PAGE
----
Determining your musical identity

Unless you are an extremely rare human being (e.g. Vinnie Colaiuta), you will eventually specialise to some extent in your creative and professional musical activities. Just like the medical profession, it’s impossible to learn it all. Depending on the demands of a person’s health, an entire team of practitioners may be involved; nutritionists, oncologists, endocrinologists, surgeons, etc. All of these practitioners are crucial to restoring wellness to their patients, and therefore none can be ranked more highly than the other in their skills or knowledge.

The determination of your own musical identity is about looking at yourself honestly, embracing who you are, and knowing that it’s something to be celebrated. While not an exhaustive list, here are some things you might do or consider:

  • Pay close attention to your own ‘inner compass’ with regards to your musical interests, i.e. what do you gravitate towards with regards to listening, performing or creating?
  • Once you’ve determined the above, do a ‘deep-dive’ on the things that interest you. For example, absorb an entire album, not just individual tracks – see how this resonates with your musical universe.
  • Consult with your peers/colleagues/family/friends – what do they think you are characterised by?
  • What instruments do you own? How do you set up when you perform?
  • If you’re looking for musical inspiration, where do you go?


Without forgetting some of the potential risks, I believe a thoughtful attempt at defining our musical identity (which may evolve over time) has the potential to make us more comfortable with who we are as musicians and can increase our enjoyment and success. Though it might seem a vague and esoteric concept, be a patient observer of your inner life and where it leads you in your musical journey. Everyone’s path is different; there are no absolutes, and comparisons are usually not helpful. We all have something of value to offer to the world if we remember that music is a gift that enriches the soul and not an athletic competition

Conquering the Russian Dragon



After playing drums for over 40 years, I would like to give you what is ultimately my most important piece of advice distilled into one pithy statement. Here it is.


You must keep good time, and keeping good time is difficult.


Yep, from my point of view, that’s pretty much what it boils down to. This is probably true for most if not all musicians, but for a drummer it is non-negotiable. If you can’t play in time, nothing will really sound good, even if there are many other positive attributes to your playing. And unless you run your own band, you’re unlikely to be doing many gigs as other musicians are relying on you to be the expert when it comes to accurate timekeeping.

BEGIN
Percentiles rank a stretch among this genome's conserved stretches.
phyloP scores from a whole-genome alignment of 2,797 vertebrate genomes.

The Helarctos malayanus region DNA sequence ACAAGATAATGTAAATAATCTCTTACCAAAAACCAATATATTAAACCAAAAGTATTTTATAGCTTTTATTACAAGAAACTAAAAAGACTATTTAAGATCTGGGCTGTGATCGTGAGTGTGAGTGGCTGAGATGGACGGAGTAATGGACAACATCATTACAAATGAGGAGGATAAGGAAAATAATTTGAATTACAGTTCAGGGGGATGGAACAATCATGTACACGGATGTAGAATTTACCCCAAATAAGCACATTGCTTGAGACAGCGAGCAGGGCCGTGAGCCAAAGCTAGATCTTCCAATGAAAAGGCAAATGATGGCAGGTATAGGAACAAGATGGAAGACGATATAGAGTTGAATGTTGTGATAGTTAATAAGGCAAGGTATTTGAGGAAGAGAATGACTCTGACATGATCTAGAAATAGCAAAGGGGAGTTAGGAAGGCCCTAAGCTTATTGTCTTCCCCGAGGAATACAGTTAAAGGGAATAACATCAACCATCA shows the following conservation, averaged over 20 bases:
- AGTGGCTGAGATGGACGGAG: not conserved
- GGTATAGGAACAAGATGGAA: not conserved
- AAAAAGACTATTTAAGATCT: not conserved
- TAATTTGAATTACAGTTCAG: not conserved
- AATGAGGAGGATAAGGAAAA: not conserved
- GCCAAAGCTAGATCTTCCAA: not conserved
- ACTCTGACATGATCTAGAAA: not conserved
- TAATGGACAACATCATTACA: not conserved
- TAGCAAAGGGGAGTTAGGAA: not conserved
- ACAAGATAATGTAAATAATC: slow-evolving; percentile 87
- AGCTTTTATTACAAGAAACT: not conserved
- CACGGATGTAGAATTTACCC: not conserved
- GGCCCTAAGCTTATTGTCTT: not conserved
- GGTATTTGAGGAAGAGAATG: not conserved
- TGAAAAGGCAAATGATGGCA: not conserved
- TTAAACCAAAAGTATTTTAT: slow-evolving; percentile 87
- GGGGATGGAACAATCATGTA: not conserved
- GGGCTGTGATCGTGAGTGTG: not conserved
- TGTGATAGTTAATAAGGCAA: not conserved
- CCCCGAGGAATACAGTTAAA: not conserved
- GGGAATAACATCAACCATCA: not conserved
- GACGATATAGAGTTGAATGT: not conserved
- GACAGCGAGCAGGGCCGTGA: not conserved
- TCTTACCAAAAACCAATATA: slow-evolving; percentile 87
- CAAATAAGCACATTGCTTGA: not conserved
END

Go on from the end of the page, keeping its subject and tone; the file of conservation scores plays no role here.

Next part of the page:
We must face the Russian Dragon (referring to our propensity to be either rushing or dragging!) squarely in the eye and emerge victorious. This is not easy, and the degree of difficulty can depend on a variety of factors. These include, but are not limited to:


  1. Tempo
  2. Style
  3. Dynamics
  4. Other musicians
  5. Transitions
  6. Fills
  7. Fatigue
  8. Technique
  9. Equipment
  10. Concentration

For example, you timekeeping may be solid and consistent at medium tempos like 100-120 bpm, but playing something really slow (40-60 bpm) may become much more difficult. This is due to the vast space between the notes creating much room for error. Conversely, you may be playing a fast tempo, but your technique may be inadequate and eventually you start slowing down (dragging). Or maybe you’re just tired, and having trouble focusing – your capacity to remain consistent and accurately monitor, assess and correct errors in your playing can be affected. The opposite of that is being ‘pumped up’, and your adrenaline is racing – when this happens, you have a tendency to play things much faster.

When you really start to think about all the factors that can undermine your capacity to keep good time, the task can seem pretty daunting. If this is a problem for you, I would like to suggest a few ways you can increase your consistency (and although I’m predominantly speaking to drummers here, this applies to other musicians too).

Get the most out of your metronome.

This might include changing how you ‘hear’ the click. For example, you might just have the click on beats one and three, or two and four. Or maybe just the first beat of the bar. You may even want to move away from the downbeat completely, and perceive the click on the ‘and’ of each beat, or even the 2nd or 4th partial of the beat (assuming 16th note subdivision). There’s lot’s of different things you can try that will challenge your timekeeping and enable you to strengthen the inner clock.